SRIHARIKOTA: At exactly 9.58 AM on Thursday, Indian Space Research Organisation’s reliable workhorse PSLV rocket soared into the skies from Sriharikota’s first launchpad carrying with it India’s first hyperspectral imaging satellite (HysIS), an advanced earth observation satellite, and 30 foreign satellites. During the 112-minute-long mission, PSLV C43 first delivered India’s primary satellite into the polar sun-synchronous orbit at an altitude of 630 km 17 minutes and 27 seconds after the launch, took a round of the globe, and released 30 international co-passengers at a lower orbit of 504 km above India in the second manoeuvre. The 30 commercial satellites, including one micro and 29 nano satellites, are from eight countries. Of the total 30 satellites, 23 are from the United States. PSLVC43 for the first time launched satellites of Australia, Colombia, Malaysia and Spain.
HysIS is weighing 380kg will be used for a range of applications like agriculture, forestry, soil survey, geology, coastal zones, inland water studies, environmental studies and detection of pollution from industries. Being an earth observation satellite, it will also be used by the military for surveillance or anti-terror operations. Well, this is ISRO’s sixth mission of the year that made use of a polar satellite launch vehicle (PSLV), also witnessed the launch of HysIS. HysIS is India’s own best-ever high-resolution earth observation satellite.
Soon after the mission completed, Isro chairman K. Sivan congratulated Isro directors and scientists for the textbook launch. HysIS launch is the sixth launch this year. When asked on increasing launch frequency, Sivan told, “Today’s is the second launch within 15 days after Gsat-29 mission on November 14. Twenty days on, we are gearing up for another launch. We will have a hectic schedule as the frequency of launches will only increase in coming months. We are planning to launch 12-14 next year.”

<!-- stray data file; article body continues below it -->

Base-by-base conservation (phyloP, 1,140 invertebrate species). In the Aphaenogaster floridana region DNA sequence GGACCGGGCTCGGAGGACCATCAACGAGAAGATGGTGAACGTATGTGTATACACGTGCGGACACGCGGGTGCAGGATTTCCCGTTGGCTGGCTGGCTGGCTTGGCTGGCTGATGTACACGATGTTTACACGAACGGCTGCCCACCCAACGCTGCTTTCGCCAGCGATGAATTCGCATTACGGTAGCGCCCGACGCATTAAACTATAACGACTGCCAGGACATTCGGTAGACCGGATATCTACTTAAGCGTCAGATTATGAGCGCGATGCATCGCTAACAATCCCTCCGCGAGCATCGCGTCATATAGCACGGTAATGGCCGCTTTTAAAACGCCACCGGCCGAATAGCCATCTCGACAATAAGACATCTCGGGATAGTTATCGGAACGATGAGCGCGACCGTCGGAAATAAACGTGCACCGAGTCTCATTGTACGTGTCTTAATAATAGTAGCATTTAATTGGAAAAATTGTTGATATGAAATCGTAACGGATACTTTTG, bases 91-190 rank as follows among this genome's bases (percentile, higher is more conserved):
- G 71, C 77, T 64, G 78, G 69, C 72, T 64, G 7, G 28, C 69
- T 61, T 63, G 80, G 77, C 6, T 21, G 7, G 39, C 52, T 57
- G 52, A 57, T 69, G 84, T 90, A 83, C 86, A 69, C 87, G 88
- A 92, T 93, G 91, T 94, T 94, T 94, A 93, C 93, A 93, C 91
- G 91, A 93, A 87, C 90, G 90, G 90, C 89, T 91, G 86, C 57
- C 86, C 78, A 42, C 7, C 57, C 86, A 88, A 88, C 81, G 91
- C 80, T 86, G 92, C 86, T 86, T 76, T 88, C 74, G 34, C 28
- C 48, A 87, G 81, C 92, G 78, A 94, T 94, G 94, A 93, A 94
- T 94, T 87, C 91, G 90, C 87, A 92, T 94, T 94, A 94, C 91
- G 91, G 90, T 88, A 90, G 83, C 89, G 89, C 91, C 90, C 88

Though hyperspectral imaging was first tried by Isro in an 83-kg IMS-1 experimental satellite way back in May 2008 and later on Chandrayaan-1 mission in the same year for mapping lunar mineral resources, this is the first time a full-fledged hyperspectral imaging satellite has been launched. Hyperspectral or hyspex imaging combines the power of digital imaging and spectroscopy. It collects and processes information from across the electromagnetic spectrum and enables distinct identification of objects on the Earth by reading the spectrum for each pixel of a scene from space.
HysIS is a very rare satellite with a super-sharp eye, and very few countries have indigenously mastered this technology. Earlier, HYSIS, which needed to be injected into a higher orbit, was separated from the launch vehicle. Later other satellites were injected into the orbits which are at a lower altitude. The PSLV-C43 rocket is the lightest of the PSLV family of launchers. PSLV-C43 doesn’t have the added booster engines that the others PSLV variants do, said reports. The combined weight of the satellites is 641.5kg.
HysIS, which can see in 55 spectral or colour bands from 630 km above the ground, carries two payloads. The satellite is designed to provide earth observation service for five years till 2023. PSLVC43 is a four-stage rocket, with alternating liquid and solid stages. The PSLV variant is the lightest version of the PSLV rocket – the core-alone version – that only uses four core stages without six strap-on boosters (Boosters give added thrust to other two PSLV variants). Each stage is built to power the rocket through a different phase in the launch process. Today’s launch was PSLV’s 45th mission overall and 13th of PSLV C43 variant. In the last 25 years, Isro has launched 52 Indian and 239 foreign satellites from 28 countries, carving a space for itself in the satellite launch market.